Veterinary Technician Schools in Virginia

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If you are searching for veterinary technician schools in Virginia, VA, you have come to the ideal place. This page provides you everything you need to know in order to begin your career as a vet tech in Virginia. Overall, becoming a veterinary technician is a good career choice. Veterinary technician pay in Virginia is competitive and training programs are fairly short. Finding a veterinary technician school that’s perfect for you may be frustrating. We hope the information here can help you make a more educated decision!

Veterinary Technician Salary in Virginia

According to the Bureau of Labor Statistics, the average veterinary technician salary in Virginia is $36,400 per year or approximately $18 per hour. Income is determined by several factors. The typical factors include education, experience and location. By completing training at any of the veterinary technician schools in Virginia you should be prepared to earn this competitive salary.

Veterinary Technician Salary in Virginia


Most training at veterinary technician schools in Virginia can result in a veterinary technology associate’s degree. There are other programs in Virginia (see below) that may require more education. Certifications for veterinary technicians in Virginia are regulated by the Virginia Board of Veterinary Medicine.

Recommended Veterinary Technician Schools in Virginia

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Veterinary Technician Jobs in Virginia

The vet technology career is experiencing promising job growth. The BLS estimates veterinary technician jobswill grow by 57%, establishing more than 1,000 new veterinary technician jobs in Virginia over the next decade. Now is the perfect moment to request information from recommended veterinary technician schools in Virginia!
Veterinary Technician Jobs in Virginia

Businesses in Virginia to Work as a Vet Tech

Important Traits of a Good Veterinary Technician

Veterinary Technician Schools in Virginia - Veterinary Technician QualificationsIn order to work as a veterinary technician in Virginia there are a few important qualifications that will help you find a job. Most veterinary technician schools give students the skills and knowledge they need to be successful as a vet tech. Some of the key qualifications are:

Communication Skills. Vet techs typically work alongside a team of other professionals. Good communication skills are necessary in order to coordinate with the team and speak with clients about the pet’s health.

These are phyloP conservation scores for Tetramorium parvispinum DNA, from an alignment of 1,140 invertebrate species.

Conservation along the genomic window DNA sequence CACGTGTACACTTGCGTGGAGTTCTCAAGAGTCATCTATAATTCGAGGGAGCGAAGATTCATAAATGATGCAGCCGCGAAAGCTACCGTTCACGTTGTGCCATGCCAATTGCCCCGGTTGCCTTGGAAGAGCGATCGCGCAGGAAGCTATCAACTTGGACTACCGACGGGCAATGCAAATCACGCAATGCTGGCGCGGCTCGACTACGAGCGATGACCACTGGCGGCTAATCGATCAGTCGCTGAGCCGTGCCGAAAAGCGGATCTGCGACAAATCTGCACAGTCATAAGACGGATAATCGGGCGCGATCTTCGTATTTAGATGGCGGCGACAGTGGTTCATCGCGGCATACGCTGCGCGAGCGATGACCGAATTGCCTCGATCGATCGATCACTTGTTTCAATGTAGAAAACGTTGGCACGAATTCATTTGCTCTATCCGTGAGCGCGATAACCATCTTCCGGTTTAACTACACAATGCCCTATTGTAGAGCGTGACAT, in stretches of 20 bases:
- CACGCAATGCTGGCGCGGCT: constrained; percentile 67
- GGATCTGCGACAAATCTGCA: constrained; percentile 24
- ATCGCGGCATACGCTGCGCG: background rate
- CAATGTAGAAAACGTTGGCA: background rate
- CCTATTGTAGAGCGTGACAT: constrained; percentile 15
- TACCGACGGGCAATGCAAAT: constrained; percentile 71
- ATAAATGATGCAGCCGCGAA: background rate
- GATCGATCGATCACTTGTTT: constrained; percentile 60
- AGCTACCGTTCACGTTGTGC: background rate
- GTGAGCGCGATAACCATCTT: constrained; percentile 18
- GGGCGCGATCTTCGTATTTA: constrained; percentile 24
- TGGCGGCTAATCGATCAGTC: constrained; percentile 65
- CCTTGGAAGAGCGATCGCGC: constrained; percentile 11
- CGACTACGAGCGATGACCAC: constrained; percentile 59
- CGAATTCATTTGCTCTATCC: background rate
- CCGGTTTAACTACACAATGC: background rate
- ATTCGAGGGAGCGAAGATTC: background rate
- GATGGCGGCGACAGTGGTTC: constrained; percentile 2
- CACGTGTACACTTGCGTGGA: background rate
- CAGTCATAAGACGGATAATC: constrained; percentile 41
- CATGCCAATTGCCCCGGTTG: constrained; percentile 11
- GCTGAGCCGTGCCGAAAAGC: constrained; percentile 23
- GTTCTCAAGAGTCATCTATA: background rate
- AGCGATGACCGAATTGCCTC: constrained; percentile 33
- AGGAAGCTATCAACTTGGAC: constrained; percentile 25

Compassion. Vet techs must care for animals who are injured or ill with compassion and kindness. You have to be perceptive of the needs both of the animal’s owner and the animal. Compassion isn’t a trait that can be taught at veterinary technician schools in Virginia, it must be acquired through experience.

Patience. An animal with bad health can cause anxiety for both the owner and the animal. The animals themselves may become agitated, requiring veterinary technicians to be patient and not force a treatment option. Pet owners can also become irritated if they feel their pet isn’t being cared for properly. In these instances, it’s good to be patient and explain the treatment clearly.

Manual Dexterity. Veterinary technicians in Virginia must handle lab equipment, medical instruments and animals with care. They can also be involved in sophisticated work such as dental care, anesthesia or taking x-rays.

Problem Solving. Veterinary technicians need strong problem solving skills to help identify injuries and illnesses and provide the proper treatment.

Before Becoming a a Vet Tech

Before you start veterinary technician schools in Virginia, there are several things you should understand about the occupation.

  • Injury and Illness. According to the BLS, vet techs have a higher rate of injury and illness than the national average. When working with scared or aggressive animals, vet techs can get bitten, kicked or scratched. Injury could happen while the technician is restraining, cleaning or holding an animal.
  • Schedules. Many veterinary technicians in Virginia work in businesses which are open 24 hours a day. Emergency hospitals and shelters might require vet techs to work variable schedules, evenings, and some might work 7 days a week.
  • Animal Suffering. As a vet tech you can be exposed to suffering animals, including death. Your job is to give the owner and animal the most comfortable experience possible. But, the pet’s health situation doesn’t always allow this.

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